- Foreword Professor David Eastwood
- Introduction: using the guide
- Higher education in further education colleges
- Higher level skills
- Management and planning
- Working in partnership
- Marketing, recruitment and admissions
- Developing the curriculum
- Supporting HE students in further education colleges
- Staffing and staff development
- Quality assurance and enhancement
- Annex A Membership of project team and acknowledgements
- Annex B Institutions and organisations contributing to the project
- Annex C List of abbreviations
- Annex D Definitions
- Annex E Sources of information
- Annex F References
This good practice guide is a significant revision of the 2003 publications HEFCE 2003/15 and 2003/16. It takes account of the increasing emphasis on the need to develop higher-level skills for economic success and social justice. It reflects the outcomes of HEFCE's review of its policy towards higher education (HE) in further education colleges (FECs), which advocates a key role for FECs in being more strategic about the development of their HE provision in order to build on their strengths, develop distinctive provision, vocational progression and accessibility. It will be of interest to those new to HE taught in FECs as it covers a wealth of information including funding, models of collaboration and developing new programmes. This is combined with illustrations and explanations of good practice, which will be of particular interest to those with longstanding experience of HE in FECs. Thus, whether a senior manager in a college, manager of partnerships in an HE institution or practitioner, this guide should have something to offer. We believe many will find the whole guide valuable, though each chapter can be read independently of the others.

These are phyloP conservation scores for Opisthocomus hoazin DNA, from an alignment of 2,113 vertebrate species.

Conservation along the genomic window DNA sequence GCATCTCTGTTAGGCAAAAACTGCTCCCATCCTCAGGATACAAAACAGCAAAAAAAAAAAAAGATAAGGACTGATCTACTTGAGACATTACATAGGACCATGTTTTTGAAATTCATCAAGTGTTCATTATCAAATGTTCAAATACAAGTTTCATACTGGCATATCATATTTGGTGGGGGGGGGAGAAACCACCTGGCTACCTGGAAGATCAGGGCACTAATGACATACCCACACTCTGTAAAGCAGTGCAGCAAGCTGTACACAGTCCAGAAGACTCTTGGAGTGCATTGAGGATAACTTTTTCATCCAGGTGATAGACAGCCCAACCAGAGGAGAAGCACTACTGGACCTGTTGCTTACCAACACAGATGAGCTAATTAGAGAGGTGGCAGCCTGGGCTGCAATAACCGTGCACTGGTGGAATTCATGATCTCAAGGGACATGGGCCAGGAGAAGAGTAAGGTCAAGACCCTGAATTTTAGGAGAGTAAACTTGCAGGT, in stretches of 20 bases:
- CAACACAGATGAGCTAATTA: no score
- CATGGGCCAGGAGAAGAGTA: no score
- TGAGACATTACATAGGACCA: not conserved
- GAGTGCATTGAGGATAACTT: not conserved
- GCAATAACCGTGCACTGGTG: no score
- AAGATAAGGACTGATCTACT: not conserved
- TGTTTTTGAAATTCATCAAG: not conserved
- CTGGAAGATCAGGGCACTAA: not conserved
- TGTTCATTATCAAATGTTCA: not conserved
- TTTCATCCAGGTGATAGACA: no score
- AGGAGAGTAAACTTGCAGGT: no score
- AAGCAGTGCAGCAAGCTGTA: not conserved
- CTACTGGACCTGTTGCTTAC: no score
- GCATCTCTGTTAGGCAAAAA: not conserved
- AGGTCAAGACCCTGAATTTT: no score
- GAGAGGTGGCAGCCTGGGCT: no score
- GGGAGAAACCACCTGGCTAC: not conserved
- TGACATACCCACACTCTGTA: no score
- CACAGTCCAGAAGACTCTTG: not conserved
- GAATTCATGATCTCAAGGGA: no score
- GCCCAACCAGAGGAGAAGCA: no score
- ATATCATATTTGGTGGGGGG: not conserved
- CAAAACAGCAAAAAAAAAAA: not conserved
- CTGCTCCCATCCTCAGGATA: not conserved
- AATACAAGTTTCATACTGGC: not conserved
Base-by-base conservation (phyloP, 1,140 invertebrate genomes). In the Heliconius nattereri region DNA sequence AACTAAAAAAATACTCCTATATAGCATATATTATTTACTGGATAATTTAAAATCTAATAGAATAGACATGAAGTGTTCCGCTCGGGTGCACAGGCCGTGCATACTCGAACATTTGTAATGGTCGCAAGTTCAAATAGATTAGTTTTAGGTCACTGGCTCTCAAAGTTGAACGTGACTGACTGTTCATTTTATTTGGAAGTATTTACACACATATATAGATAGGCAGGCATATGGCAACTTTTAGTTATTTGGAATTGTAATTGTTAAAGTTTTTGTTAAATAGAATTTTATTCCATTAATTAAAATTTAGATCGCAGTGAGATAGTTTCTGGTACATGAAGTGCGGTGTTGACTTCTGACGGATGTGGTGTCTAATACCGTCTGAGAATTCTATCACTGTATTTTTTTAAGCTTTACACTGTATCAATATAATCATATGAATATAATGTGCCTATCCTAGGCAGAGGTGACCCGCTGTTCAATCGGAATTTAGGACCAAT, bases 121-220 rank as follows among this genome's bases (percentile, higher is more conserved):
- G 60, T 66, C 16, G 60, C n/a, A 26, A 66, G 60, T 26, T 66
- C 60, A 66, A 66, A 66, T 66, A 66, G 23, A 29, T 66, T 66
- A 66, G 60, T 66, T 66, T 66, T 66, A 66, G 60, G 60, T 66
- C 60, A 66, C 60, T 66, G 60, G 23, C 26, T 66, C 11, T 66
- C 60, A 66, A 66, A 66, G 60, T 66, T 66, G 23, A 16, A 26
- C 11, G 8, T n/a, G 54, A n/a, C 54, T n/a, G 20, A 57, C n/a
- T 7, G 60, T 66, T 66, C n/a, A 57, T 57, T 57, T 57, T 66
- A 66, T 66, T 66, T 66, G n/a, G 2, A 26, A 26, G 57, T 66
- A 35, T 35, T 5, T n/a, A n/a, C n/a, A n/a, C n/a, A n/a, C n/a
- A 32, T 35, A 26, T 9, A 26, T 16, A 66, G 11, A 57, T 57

The previous guides were among the most requested of our publications, and building on that success we involved some of the people who authored the first publication in the writing of this new edition. The project has been ably managed by University of Sheffield's School of Education. Excellent case studies were offered by a large number of institutions, reflecting the enthusiasm for a publication of this kind. Critical comments were provided by readers from a range of organisations to help the authors improve the relevance of the material.
We shall continue to work with FECs and partnerships in enhancing excellence in learning and teaching and widening participation, and I am sure that staff in colleges and HE institutions will find this a valuable guide.
Professor David Eastwood
Higher Education Funding Council for England